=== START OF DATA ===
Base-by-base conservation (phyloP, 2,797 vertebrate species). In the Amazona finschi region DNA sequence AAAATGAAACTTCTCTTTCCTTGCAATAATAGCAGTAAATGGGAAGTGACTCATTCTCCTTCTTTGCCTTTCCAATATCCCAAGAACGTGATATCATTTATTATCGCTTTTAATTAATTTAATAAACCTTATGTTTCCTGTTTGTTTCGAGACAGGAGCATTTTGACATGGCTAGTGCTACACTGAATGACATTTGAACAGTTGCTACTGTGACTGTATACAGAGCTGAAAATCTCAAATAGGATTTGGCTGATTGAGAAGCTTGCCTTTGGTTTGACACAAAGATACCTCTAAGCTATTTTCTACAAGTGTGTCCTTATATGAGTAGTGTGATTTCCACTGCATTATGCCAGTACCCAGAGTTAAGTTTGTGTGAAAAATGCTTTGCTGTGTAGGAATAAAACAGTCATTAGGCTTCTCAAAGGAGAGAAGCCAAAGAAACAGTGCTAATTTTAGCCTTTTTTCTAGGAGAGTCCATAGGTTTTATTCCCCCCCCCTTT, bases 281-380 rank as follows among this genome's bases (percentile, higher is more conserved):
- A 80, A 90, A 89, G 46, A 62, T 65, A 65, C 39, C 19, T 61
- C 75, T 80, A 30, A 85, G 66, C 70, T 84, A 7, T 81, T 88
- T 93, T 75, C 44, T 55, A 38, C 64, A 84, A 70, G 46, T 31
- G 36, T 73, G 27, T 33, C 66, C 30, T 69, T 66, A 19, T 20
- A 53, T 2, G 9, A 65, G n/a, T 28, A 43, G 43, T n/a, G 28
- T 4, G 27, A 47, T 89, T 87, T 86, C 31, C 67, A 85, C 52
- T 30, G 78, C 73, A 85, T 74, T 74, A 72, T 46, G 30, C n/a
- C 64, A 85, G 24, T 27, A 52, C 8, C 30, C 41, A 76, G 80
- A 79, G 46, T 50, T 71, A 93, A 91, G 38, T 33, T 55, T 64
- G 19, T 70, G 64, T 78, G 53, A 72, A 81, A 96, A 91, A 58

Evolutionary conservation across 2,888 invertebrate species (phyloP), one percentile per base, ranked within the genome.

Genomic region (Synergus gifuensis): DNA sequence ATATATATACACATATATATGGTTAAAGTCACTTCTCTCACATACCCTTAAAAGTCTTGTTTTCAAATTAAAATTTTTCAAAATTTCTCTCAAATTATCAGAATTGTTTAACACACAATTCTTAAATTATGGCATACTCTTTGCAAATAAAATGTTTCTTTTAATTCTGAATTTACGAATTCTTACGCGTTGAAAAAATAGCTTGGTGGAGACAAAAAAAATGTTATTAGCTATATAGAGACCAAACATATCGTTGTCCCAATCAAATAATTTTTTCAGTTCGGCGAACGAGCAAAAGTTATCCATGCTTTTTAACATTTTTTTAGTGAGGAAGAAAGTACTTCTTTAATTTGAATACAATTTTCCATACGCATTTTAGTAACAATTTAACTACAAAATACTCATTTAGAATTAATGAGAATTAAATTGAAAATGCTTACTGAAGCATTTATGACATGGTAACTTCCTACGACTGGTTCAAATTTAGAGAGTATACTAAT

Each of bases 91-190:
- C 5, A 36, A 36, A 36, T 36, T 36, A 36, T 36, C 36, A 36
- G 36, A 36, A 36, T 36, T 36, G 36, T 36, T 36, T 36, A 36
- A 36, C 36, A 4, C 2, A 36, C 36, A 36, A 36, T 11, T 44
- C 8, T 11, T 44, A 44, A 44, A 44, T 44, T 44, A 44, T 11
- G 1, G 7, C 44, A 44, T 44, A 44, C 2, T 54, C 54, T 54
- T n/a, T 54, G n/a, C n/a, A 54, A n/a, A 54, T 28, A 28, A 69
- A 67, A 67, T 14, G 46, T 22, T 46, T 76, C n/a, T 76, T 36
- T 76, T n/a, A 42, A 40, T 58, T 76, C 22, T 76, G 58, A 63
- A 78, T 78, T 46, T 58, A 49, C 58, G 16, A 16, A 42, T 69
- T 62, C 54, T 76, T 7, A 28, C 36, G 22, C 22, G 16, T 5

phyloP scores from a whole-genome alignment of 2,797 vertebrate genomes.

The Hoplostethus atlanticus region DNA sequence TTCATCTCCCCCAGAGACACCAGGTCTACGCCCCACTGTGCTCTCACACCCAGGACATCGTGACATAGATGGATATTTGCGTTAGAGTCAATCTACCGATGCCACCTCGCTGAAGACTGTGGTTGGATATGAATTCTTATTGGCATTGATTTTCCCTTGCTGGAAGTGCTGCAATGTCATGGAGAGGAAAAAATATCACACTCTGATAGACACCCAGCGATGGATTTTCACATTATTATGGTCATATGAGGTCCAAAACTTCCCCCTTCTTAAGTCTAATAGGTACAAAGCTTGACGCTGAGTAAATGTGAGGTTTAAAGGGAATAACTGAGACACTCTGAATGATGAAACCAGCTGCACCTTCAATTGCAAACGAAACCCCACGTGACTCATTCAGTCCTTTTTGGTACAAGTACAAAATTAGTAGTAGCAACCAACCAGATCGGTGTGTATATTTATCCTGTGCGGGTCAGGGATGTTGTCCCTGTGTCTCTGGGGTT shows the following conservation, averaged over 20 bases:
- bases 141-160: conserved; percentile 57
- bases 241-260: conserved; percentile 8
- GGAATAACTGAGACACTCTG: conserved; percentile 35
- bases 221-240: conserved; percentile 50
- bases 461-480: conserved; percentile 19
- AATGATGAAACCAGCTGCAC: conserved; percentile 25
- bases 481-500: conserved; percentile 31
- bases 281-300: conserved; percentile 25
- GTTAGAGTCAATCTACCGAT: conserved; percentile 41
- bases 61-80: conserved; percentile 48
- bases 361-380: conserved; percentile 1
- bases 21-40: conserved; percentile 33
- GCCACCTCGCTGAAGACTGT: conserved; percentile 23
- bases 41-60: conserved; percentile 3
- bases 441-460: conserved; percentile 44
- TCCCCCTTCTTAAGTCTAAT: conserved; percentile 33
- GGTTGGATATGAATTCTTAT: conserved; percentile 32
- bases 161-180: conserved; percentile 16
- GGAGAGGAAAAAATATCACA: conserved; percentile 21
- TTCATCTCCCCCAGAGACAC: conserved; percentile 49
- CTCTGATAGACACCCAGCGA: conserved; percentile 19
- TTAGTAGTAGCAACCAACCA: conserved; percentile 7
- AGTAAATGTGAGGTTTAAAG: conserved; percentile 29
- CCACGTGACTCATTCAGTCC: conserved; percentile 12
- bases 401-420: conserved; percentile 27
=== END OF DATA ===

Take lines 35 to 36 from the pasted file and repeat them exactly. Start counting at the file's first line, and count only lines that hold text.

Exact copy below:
- GTTAGAGTCAATCTACCGAT: conserved; percentile 41
- bases 61-80: conserved; percentile 48